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People under the age of eighteen are considered “young people” in criminal law terms. There are distinct differences when the accused person is a young person.
When a young person is charged with a criminal offence, there are many more procedural safeguards put in place to protect their rights than adults have.
The reason these additional safeguards are needed is due to the higher level of immaturity and unfamiliarity young people have with their rights and how to exercise them.


The parents of a young person who has been charged are often more disturbed by the charges than the young person themselves. This anxiety is due primarily to a lack of familiarity with the justice system, its consequences, and oftentimes a feeling that they do not understand their children.

This anxiety produces a certain amount of conflict in the parent. On one hand, parents want to protect their children’s rights and minimize any long-term fallout a criminal charge could provide. By contrast, parents believe that since their child has been charged that there must be a reason and that they are probably guilty as a result.

What is important to understand is that simply because a young person has been charged does not necessarily mean that they are guilty. A salient example is this:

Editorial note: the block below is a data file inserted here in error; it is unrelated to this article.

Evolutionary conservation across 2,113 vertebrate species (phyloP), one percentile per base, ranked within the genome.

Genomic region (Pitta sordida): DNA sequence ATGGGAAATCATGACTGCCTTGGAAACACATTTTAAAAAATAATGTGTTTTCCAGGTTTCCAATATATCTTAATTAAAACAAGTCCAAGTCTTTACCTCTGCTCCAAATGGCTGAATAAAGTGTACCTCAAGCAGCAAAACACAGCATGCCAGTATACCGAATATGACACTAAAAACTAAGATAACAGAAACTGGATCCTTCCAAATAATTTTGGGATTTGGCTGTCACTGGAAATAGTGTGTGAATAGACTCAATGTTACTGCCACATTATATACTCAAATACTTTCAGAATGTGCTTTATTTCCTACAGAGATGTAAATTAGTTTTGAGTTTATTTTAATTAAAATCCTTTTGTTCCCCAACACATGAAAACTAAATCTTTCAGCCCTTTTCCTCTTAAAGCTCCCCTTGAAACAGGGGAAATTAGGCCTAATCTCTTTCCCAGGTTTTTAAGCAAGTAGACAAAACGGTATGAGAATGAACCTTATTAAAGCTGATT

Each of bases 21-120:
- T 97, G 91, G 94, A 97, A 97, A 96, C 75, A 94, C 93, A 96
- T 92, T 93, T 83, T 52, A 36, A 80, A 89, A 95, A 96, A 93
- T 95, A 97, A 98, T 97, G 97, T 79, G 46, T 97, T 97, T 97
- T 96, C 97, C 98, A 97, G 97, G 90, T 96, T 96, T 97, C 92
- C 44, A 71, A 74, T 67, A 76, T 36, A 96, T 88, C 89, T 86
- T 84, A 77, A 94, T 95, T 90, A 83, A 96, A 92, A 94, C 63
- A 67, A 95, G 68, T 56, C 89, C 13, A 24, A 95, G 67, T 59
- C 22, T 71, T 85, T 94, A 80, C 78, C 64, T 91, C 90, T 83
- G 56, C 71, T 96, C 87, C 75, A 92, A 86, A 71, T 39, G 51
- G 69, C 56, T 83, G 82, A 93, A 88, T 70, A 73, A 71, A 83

Billy goes to a party with his friends. One of Billy’s friends has a friend who has marijuana on his person. People at the party are smoking marijuana. The party is loud and police are called regarding a noise complaint. Once upon the scene, the police enter the party and discover a bag of marijuana on a table in the middle of the room. Billy and the other four people in the room are charged with possession of marijuana.

Is Billy guilty of drug possession? In our example it would be difficult to say that Billy was in possession of marijuana. Yet police often charge everyone involved to prevent any one of them later testifying at another young person’s trial that it was in fact their marijuana, not the person’s who is standing trial.

This example should highlight that simply because a young person is charged with an offence does not equate to guilt.


Parliament, recognizing that young people are less mature or morally developed, has enacted a special companion statute to the Criminal Code of Canada. It is called the Youth Criminal Justice Act. It is intended to set out guiding principles when dealing with young people, especially in regards to sentencing and records management.

One major difference between young people and adults is the reluctance with which jail is used. Young people are deemed to be capable of rehabilitation and incarceration is to be used sparingly.

Similarly, a youth criminal record is automatically sealed after a certain period of time without further positive action on the part of the young person or his family.

If you have any questions relating to this or any other youth law matter, do not hesitate to contact Armoured Suits.